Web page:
Mahle Turns to Ammonia as ‘Clean’ Diesel Replacement

Mahle Powertrain is proposing the use of ammonia as a green fuel to replace the use of commercial diesel for heavy duty combustion engines.

The plan was put forward during a UK government funded competition to find an alternative to the heavy discounted ‘red diesel’ permitted for certain off-road industries, such as agriculture, mining, quarrying and construction.

As part of a project funded by the Department for Business, Energy & Industrial Strategy, Mahle, working with partners including Clean Air Power and the University of Nottingham, is trying to develop technologies to replace diesel with ammonia. It says the production and transportation infrastructure of ammonia is well developed and a prime candidate for decarbonization using renewable energy. This makes it a readily available, zero-carbon fuel for hard to decarbonize sectors which have energy demands that a pure-electric approach will struggle to meet.

Mahle suggests a two-pronged approach: in the near term, a retro-fit, dual-fuel arrangement is being tested on a six-cylinder turbodiesel genset engine. Additional injectors added to the air intake introduce ammonia as the main source of energy. The second approach is being developed using the company’s own single-cylinder engine and uses Mahle Jet Ignition (MJI) – a form of pre-chamber ignition – replacing the traditional spark plug to ignite the ammonia, eliminating the need for a fossil-fuel ignition source.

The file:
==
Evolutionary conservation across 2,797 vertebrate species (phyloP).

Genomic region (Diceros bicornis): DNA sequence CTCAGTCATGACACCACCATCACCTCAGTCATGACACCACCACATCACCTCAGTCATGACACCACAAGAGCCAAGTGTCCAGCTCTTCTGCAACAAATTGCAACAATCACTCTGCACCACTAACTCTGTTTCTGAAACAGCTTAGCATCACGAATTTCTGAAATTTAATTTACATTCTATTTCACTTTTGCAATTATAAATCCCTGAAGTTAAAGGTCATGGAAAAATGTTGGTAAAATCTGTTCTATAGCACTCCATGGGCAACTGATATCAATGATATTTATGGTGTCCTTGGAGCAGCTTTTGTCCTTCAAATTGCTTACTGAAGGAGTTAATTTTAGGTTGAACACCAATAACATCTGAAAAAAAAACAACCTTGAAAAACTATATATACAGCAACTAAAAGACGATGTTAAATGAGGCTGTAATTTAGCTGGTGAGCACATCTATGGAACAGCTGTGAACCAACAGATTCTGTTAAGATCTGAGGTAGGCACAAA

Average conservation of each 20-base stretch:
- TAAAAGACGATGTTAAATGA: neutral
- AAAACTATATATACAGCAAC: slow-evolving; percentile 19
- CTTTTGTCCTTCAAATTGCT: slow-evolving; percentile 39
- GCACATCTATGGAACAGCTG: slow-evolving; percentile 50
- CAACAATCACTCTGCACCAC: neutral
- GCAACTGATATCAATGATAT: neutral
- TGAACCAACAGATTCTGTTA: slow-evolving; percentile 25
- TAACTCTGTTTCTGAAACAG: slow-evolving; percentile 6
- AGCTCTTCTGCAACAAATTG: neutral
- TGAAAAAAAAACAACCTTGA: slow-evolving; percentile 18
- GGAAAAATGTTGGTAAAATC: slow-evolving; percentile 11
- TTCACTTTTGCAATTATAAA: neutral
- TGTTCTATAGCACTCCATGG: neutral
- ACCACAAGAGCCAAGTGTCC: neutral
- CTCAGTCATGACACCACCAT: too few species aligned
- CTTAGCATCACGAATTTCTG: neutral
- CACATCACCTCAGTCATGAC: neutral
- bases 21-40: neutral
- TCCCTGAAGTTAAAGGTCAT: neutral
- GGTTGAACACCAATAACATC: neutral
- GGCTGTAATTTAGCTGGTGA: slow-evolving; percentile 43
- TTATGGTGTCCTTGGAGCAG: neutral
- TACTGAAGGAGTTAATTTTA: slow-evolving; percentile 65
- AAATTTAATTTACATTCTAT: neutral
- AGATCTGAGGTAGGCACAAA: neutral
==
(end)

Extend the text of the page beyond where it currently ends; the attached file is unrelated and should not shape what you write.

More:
MJI consists of a small chamber in the cylinder head that, once ignited, forces the resulting hot gas through small orifices into the main combustion chamber as a series of jets that quickly and uniformly ignite the remaining mixture. The technology claims clean, efficient combustion throughout the chamber with little or no pollutants such as nitrogen oxides being produced. The combustion speed increase enabled deals with one of the challenges of using ammonia which typically burns at a comparatively slow rate.

Jonathan Hall, Mahle Powertrain’s head of research and advanced engineering projects, said: “Off-highway industries such as mining, quarrying and construction remain a significant challenge in the transition towards a more sustainable transport sector. These sectors have demanding energy and utilization requirements and are often in hazardous environments far from a power grid connection, making them difficult to electrify. Exploring other power sources such as ammonia has considerable potential, especially because there’s the opportunity to decarbonize the large numbers of vehicles and equipment already in operation and using diesel.”

— Paul Myles is a seasoned automotive journalist based in Europe. Follow him on Twitter @Paulmyles_

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